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Curr Protoc Mol Biol. 2015 Jul 1;111:31.2.1-31.2.20. doi: 10.1002/0471142727.mb3102s111.

CRISPR-Cas9 Genome Editing in Drosophila.

Author information

1
Genetics Training Program, University of Wisconsin-Madison, Madison, Wisconsin.
2
Laboratory of Cell and Molecular Biology, University of Wisconsin-Madison, Madison, Wisconsin.
3
Department of Biomolecular Chemistry, University of Wisconsin School of Medicine and Public Health, Madison, Wisconsin.
4
Department of Biochemistry, University of Wisconsin-Madison, Madison, Wisconsin.
5
Laboratory of Genetics, University of Wisconsin-Madison, Madison, Wisconsin.
6
Corresponding author: Kate M. O'Connor-Giles (oconnorgiles@wisc.edu).

Abstract

The CRISPR-Cas9 system has transformed genome engineering of model organisms from possible to practical. CRISPR-Cas9 can be readily programmed to generate sequence-specific double-strand breaks that disrupt targeted loci when repaired by error-prone non-homologous end joining (NHEJ) or to catalyze precise genome modification through homology-directed repair (HDR). Here we describe a streamlined approach for rapid and highly efficient engineering of the Drosophila genome via CRISPR-Cas9-mediated HDR. In this approach, transgenic flies expressing Cas9 are injected with plasmids to express guide RNAs (gRNAs) and positively marked donor templates. We detail target-site selection; gRNA plasmid generation; donor template design and construction; and the generation, identification, and molecular confirmation of engineered lines. We also present alternative approaches and highlight key considerations for experimental design. The approach outlined here can be used to rapidly and reliably generate a variety of engineered modifications, including genomic deletions and replacements, precise sequence edits, and incorporation of protein tags.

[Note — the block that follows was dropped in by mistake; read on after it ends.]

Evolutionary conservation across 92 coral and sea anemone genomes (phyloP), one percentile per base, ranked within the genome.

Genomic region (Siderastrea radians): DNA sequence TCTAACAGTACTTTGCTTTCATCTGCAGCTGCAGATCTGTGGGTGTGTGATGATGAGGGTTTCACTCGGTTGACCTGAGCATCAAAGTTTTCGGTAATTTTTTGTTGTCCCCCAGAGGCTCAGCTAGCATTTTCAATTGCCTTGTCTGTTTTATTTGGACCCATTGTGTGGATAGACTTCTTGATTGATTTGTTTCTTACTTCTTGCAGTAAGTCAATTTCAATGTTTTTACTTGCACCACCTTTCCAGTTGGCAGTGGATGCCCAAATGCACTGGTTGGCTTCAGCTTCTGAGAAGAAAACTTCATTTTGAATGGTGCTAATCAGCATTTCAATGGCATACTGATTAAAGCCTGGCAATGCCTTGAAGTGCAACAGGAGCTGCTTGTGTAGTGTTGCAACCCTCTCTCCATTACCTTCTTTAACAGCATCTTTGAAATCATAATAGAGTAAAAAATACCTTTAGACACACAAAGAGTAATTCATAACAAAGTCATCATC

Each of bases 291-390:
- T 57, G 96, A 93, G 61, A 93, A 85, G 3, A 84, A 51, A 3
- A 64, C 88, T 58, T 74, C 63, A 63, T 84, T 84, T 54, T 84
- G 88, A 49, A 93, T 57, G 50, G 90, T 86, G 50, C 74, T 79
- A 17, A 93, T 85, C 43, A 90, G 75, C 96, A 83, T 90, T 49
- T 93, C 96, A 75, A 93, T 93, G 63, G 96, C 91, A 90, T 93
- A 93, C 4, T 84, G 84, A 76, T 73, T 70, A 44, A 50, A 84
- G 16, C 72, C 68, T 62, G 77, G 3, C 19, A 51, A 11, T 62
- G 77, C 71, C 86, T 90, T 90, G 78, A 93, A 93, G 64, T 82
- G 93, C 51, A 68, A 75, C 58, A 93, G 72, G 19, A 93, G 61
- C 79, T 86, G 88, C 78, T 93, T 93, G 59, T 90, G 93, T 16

KEYWORDS:

CRISPR; Cas9; Drosophila; genome engineering; homology directed repair

PMID:
26131852
PMCID:
PMC4506758
DOI:
10.1002/0471142727.mb3102s111
[Indexed for MEDLINE]
Free PMC Article

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